by Stephen Tall on July 13, 2008
Imagine you were going on holiday this summer: which two books would you take with you? One should be a political book – whether you want to re-read it, or try something new you’ve been recommended. The other should be your own choice of summer reading – the book you’re most looking forward to reading (again, could be something new or something old). That was the question I put to some of the Lib Dems’ leading bloggers. And here’s what they said:
Jonathan Calder – Liberal England
The Killing of the Countryside
Harvey shows how the subsidising of agricultural production since World War II (first by the British government, then by the EU) has despoiled the British countryside and impoverished life for those who live there.
The Sword in the Stone
One of those books for children which takes on deeper meaning when you read it later in life. Funny, learned, wise and sad. What more could you ask?
Alex Wilcock – Love and Liberty
My political book is Malcolm Hulke’s ‘Doctor Who and the Cave Monsters’. An adaptation of a 1970 TV story that’s one of the series’ greatest moral fables, this novel has a lot to answer for… Reading its message that green scaly rubber people are people too turned me into a Liberal. Both the original story (now out on DVD as part of the ‘Beneath the Surface’ box) and this novelisation can stake a claim to being the best of Jon Pertwee’s Doctor, the TV serial one of his very few stories as good as the book but the book significantly changing and expanding the story, with much-improved characterisation. As well as appreciating a strongly political message about war, prejudice and co-existence, politically aware readers can marvel at how a “Permanent Under Secretary” can be an MP, while scientifically aware readers might ask a question or two about the central conceit. Despite that, it’s an inspired idea, and if you can’t find a copy, it’s recently been released as a talking book on CD if you want to sit back and relax in the sun.
My non-political book is ‘President Gore and Other Things That Never Happened’, a collection from Duncan Brack. If it’s anything like his previous ‘Prime Minister Portillo’ then it’ll be an amusing pick and mix of history, improbability and bare-faced wish-fulfilment. With my other choice politics hidden under science fiction, this sort of book – the ‘counterfactual’ – is amateur science fiction written by historians and politicians, asking ‘what if…’ and changing history. Just don’t expect any real politics.
I have a large pile of books just waiting for that precious time when I can give them more than 30 minutes’ attention.
I am currently reading Tescopoly by Andrew Simms. It’s hardly classical political philosophy, but it can’t be beaten for a pragmatic understanding of an issue that has huge local political impact. It’s subtitle says it all: ‘How one shop came out on top and why it matters’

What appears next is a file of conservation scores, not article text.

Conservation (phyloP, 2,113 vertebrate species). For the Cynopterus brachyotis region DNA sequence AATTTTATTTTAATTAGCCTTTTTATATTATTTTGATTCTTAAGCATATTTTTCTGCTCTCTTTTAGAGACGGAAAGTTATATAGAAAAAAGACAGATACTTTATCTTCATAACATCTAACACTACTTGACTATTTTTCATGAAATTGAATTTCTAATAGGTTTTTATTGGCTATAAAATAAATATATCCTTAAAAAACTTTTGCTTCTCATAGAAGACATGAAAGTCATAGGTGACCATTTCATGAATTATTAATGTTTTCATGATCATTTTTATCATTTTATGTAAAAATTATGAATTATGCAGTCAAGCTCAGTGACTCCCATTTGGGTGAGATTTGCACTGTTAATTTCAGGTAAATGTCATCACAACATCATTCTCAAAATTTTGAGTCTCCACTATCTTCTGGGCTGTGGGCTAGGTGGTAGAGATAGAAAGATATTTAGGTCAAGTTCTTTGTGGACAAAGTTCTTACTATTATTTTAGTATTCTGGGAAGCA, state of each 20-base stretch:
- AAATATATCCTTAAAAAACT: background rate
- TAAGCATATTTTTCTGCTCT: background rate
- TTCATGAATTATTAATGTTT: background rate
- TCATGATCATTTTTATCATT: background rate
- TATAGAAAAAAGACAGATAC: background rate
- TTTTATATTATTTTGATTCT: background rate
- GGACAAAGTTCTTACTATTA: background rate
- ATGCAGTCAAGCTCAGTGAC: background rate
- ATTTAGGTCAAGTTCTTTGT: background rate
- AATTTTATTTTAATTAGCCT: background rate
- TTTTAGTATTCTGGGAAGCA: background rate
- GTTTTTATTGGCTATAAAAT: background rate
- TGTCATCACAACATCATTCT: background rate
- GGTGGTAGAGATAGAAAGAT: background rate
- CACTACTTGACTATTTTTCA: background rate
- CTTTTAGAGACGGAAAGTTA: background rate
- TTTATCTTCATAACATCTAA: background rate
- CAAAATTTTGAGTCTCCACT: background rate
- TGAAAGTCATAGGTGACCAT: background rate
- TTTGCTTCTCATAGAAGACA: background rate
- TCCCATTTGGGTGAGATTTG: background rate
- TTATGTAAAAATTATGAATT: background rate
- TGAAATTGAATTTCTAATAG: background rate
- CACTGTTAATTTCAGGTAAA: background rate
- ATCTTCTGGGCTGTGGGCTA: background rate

For summer holiday reading I will probably re-read Philip Pullman’s His Dark Materials trilogy. I was disappointed with the film ‘The Golden Compass‘. As I said in my blog ” The sense of strangeness, of being jolted into an awareness that things are not quite as expected, and the loss of confidence in the ‘known’ – all this is missing. And yet, they are essential if the other books in the series are to be understood.” So I’d like to go back and rediscover his quirky worlds with their Liberal themes of identity and personal responsibility.
Here Comes Everybody: The Power of Organizing Without Organizations – this year’s buzz book about how the world is changing courtesy of the enter key on your computer keyboard, or something like that…
The Defection of AJ Lewinter: wonderfully crafted espionage novel with a twist at the end that plays absolutely fair with the reader – no sudden revealing of information withheld from the reader or introduction of completely new plot device – and yet is still a dramatic twist.
OK, the next political book I will be reading is: The Age of Reagan, A history 1974-2008.
It proposes that the last thirty four years have been about the rise of conservatism in America (heralded by Reagan) and that we may now be coming to the end and going into a new political phase. I think. How would I know though? I haven’t read the book yet!
Non political: I’ve already been on holiday and I read Life & Fate by Vasily Grossman which is an epic which centres on the experiences of several members of the same family during the siege and defeat of the German army at Stalingrad. Now reading ‘The Civil War’ by Bruce Catton, the definitive introductory book to the American Civil War.
I’m going to do the traditional thing, and pick two absolutely fantastic books by friends of mine:
The non-political book is Big Woo! My not-so-secret teenage blog by Susie Day. So technically it’s teenage fiction for girls. I don’t care. It’s laugh-out-loud funny, no matter what your age, and deliciously life-affirming, with a nuanced treatment of the internet and social networking in the lives of Da Kidz. And the ending is superbly handled.
The political book will be Indian Summer: The Secret History of the End of an Empire by Alex von Tunzelmann. It has one of the best opening lines of any political history I’ve read (“On a warm summer night in 1947, the largest empire the world has ever seen did something no empire had done before. It gave up.”), and the pace, humour and insight keeps coming. There’s a real curiosity about how the personal and the political intertwines itself; but the book doesn’t lose sight of the Big Picture. Great stuff.